ELKHART -- Jim Pettit wanted to be a leader in whatever he got involved with.
Despite an unsuccessful run for mayor of Elkhart in 2007, the 67-year-old left his mark on the city through service on the Elkhart City Council, as chairman of the city's Sesquicentennial in 2008 and as a businessman and long-timer banker.
"When Jimmy got into something, he got deeply involved," said Tom Dusthimer, close friend and Pettit's former employer at First National Bank.
Dusthimer called Pettit a "doer." He was president of his condo association; president of the Elkhart City Council; a member of the Elkhart General Hospital Finance Committee; and he served at Elcona Country Club, Dusthimer said.
"He left an imprint wherever he went," Dusthimer said. "Everybody remembers Jim."
Tom Shoff was a 14-year-old police cadet when he first came in contact with Pettit, who served as the bicycle court judge. He said Pettit would typically make young bike offenders write essays on safety. "Then one day, a woman walked out of Zeisel's department store and was run down by a young cyclist. The shopper suffered a broken leg," Shoff said. "When the kid appeared before Jim in bicycle court, Jim sentenced the youth to 'life' without his bicycle. You should have seen the look on the kid's face. From that day forward, Jim was known as Jim 'the hanging judge' Pettit."
Pettit also was a businessman, having worked for Dusthimer as senior vice president in charge of all of the branches at First National from 1965 to 1990. "He loved First National Bank," Dusthimer said. "Jimmy is a class act any way you turn. He loved people. He loved to have a good time. He never met a stranger."
But his family -- wife Sue, children Jeff and Jill and four grandchildren -- was first. Work was his second love, Dusthimer said. "I've never met a man who worked harder than Jim Pettit."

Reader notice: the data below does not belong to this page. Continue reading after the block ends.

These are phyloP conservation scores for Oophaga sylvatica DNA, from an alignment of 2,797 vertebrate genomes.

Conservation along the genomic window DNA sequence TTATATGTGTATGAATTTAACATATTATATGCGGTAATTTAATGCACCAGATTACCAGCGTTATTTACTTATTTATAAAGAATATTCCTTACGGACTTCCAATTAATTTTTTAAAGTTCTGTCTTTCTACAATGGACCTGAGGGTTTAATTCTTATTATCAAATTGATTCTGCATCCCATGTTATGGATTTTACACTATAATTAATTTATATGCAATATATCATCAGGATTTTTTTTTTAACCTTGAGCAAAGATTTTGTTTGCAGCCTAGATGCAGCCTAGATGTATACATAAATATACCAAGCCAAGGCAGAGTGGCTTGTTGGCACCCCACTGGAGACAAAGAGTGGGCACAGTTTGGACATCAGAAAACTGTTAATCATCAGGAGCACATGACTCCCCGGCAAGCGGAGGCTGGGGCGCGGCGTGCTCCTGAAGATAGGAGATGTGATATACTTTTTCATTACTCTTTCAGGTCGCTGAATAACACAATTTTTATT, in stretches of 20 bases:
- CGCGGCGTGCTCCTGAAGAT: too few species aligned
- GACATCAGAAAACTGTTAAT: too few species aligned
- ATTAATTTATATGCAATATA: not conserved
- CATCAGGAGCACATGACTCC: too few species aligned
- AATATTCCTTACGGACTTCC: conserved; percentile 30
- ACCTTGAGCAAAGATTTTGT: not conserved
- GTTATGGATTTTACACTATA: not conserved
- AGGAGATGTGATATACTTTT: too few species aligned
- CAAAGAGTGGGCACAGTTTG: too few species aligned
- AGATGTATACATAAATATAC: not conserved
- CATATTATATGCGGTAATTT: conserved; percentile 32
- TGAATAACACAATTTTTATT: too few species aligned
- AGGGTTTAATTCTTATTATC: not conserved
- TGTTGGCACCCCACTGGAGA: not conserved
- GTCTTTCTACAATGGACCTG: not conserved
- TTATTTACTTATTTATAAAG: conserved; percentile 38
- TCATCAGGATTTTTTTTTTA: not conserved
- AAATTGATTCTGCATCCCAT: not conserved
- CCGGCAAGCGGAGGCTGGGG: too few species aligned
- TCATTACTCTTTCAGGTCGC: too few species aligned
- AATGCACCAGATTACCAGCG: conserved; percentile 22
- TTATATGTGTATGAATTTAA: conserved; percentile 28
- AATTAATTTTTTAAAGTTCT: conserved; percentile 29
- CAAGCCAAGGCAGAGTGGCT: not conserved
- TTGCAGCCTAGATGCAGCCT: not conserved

Shoff said Pettit did business with a handshake, something you don't find in banking any more. "I still do business on a handshake; what Jim taught me has worked well for me," Shoff said.
In 1991, Pettit started JP Industries and its several divisions: JP Engraving, Keline Manufacturing Co. Inc., A-One Corporate Apparel and A-One Signs & Graphics. He also served on the board of directors of Horizons West Association, the Elkhart County Fight Crime Fund, the Greater Elkhart Chamber of Commerce, the Elkhart County Humane Society and was a member of the Elkhart Board of Aviation Commissioners.
Pettit served one term on the Elkhart City Council, including stints as its president and chairman of the finance committee. Fellow Republican Mary Olson said he loved his work on the council, especially debating ordinances.
She said Pettit was especially proud of his work as chairman of the city's Sesquicentennial Celebration in 2008. He was the perfect choice because of his organizational skills and his passion for the city, Olson said. "What a wonderful tribute to have done something that has touched so many lives," she said.
Pettit also was proud that he returned more than $20,000 of the money the city allocated for the celebration.
"One thing I knew without question was that he loved this community, sincerely cared for this community," Olson said.
Jim Pettit was a member of the Upper St. Joseph River Flotilla Committee. He was selected to be honorary commodore for this year's event, scheduled for 12:30 p.m. July 3.
The committee decided Monday night to name Pettit posthumously the 2010 flotilla commodore. The commodore is an area resident who has distinguished himself through service to the community.
The committee also named a new award after the long-time volunteer and community servant.
The Jim Pettit Award will be given to the most patriotically decorated boat in the flotilla. The recipient will receive $150 and a City of Elkhart flag.